With this background in mind, I headed to the event. I expected to feel the emotion and humility I did at seeing all of these incredible watches. It is certainly not every day that a watch collector gets to walk into a room and see handfuls of big crowns being passed around, or every single Paul Newman variation in mint condition. Most of the watches I saw in Bali are the ones we will trade in and out of the group for years to come. Vintage watches are finite. The past days of treasures showing up daily on eBay are few and far in between. Today, it’s but a few times a year that something remarkable comes along – and when it does, it’s usually at one of the heavy hitting auction houses and demands a top premium.
One of the most insane watches I saw, though, touched on a very different note – one that makes me feel excited about the future of watch collecting, despite the limitations. All original and completely mint, the watch is a 1958 ref. 5508, with amazing tropical dial and detailed provenance from the original family in Egypt. Geoff Hess, one of the most notable collectors, owns the watch. While the condition of the watch, as rare and as intact as it is, would immediately excite any watch enthusiast, the story cements the importance of the watch.
The story goes like this: With a heavy heart, a son and grandson of the original owner were looking to sell this incredible watch. When they found interest with Hess, a plane ticket was purchased and the whole family travelled across the world from Egypt to New York City. Over the course of the sale, a friendship was formed. Understanding the importance of the watch to the family, Hess did something remarkably kind and beautiful to solidify the deal. He took something precious from his family’s history – a badge from his grandfather’s firefighting career he wore everyday as an NYC fireman – and gave it to the family when they agreed to sell the watch. With this act, Hess forever entwined the two family’s stories: Hess wears the watch and carries the family’s legacy, and the family holds his grandfather’s badge, and carries his.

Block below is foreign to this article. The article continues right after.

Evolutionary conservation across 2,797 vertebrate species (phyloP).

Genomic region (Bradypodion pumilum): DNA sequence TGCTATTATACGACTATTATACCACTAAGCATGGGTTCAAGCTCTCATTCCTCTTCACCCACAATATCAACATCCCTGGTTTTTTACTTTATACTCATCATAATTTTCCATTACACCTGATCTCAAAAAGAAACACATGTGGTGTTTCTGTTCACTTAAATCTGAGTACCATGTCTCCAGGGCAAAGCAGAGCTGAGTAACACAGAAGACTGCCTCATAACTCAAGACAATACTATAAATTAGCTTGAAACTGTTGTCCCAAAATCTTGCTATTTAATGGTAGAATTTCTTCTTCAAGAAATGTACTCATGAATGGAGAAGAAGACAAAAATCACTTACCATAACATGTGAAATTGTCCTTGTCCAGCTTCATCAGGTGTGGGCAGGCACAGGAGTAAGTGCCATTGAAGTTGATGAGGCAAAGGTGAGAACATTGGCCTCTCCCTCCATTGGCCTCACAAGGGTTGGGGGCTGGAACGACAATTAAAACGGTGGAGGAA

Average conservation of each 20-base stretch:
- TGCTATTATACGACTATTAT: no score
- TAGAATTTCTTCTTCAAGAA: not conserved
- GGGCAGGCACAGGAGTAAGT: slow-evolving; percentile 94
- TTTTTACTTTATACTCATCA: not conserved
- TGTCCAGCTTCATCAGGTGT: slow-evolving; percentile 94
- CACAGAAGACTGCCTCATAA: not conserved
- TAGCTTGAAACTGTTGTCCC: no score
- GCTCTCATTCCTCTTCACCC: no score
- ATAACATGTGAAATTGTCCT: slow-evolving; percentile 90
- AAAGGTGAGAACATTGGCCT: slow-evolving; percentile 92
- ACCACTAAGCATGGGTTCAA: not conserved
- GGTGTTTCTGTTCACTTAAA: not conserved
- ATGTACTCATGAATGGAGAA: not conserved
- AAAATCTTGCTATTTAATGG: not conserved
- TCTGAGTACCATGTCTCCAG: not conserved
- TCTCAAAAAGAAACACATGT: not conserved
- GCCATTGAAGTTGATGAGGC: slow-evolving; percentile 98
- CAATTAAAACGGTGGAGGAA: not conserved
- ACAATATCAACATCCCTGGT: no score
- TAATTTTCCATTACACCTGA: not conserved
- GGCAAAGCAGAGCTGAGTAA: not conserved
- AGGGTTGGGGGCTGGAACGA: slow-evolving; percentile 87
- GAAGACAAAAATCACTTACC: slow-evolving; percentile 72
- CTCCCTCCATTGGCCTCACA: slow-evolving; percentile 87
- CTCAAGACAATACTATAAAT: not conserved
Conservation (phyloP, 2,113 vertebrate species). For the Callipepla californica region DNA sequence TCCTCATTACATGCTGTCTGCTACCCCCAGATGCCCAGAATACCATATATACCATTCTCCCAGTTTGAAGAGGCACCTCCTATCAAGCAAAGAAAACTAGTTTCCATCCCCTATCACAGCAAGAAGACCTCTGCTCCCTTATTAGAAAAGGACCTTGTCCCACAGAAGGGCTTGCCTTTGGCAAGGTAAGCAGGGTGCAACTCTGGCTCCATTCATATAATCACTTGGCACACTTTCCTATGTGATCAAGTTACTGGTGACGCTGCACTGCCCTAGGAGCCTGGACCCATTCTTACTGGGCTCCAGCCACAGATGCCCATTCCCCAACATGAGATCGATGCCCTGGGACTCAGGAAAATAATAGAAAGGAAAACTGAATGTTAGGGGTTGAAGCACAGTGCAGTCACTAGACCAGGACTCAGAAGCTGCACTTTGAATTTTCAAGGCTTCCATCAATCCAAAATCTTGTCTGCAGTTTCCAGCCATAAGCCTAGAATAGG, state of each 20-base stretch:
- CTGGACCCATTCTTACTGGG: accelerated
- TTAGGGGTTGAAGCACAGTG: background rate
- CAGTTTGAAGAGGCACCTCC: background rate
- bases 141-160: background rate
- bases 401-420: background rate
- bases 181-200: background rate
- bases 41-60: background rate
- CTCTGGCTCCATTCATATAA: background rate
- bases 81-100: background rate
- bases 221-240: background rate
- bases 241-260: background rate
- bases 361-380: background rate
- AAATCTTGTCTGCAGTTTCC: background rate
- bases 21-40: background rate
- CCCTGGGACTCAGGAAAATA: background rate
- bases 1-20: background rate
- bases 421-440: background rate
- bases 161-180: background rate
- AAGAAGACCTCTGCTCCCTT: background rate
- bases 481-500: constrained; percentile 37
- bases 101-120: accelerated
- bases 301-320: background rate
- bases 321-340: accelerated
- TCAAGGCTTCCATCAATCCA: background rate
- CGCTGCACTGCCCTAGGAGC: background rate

This story really encapsulates, for me, what makes watch dealing incredible – the human connection. The connection exists not only between buyer and seller, but between us collectors ourselves. VRA has this special group chat on WhatsApp where everyone shares images of watches or silly events. In the mornings, we would all sit around a particular table in the lobby and really get to know each other. As the event came to a close, and most of us were on our way to the airport, one individual who had stuck around posted an image of the table now empty. This image remains in my head even as I am writing this article on the plane. The event is certainly not just about the watches. Looking at that photo of the empty table, I reflect that it is not the absence of the watches that make me emotional, it’s the absence of the people.
Watches too, are emotional. Not in the sense that they have feelings, but that they accumulate stories from the people and places they have been around. When an individual looks at the watch on their wrist, they remember where they were and most importantly who they were when they acquired it.
A watch can represent the whole journey from past to present, the accumulation of different lives, different people. At the end of the day, watches are more than tangible investments; they become part of us, and part of our history. And, as anyone in the VRA would tell you, if you want to become a true die-hard watch collector it is the metaphorical stories that hit home the hardest. No collector can place a value on that.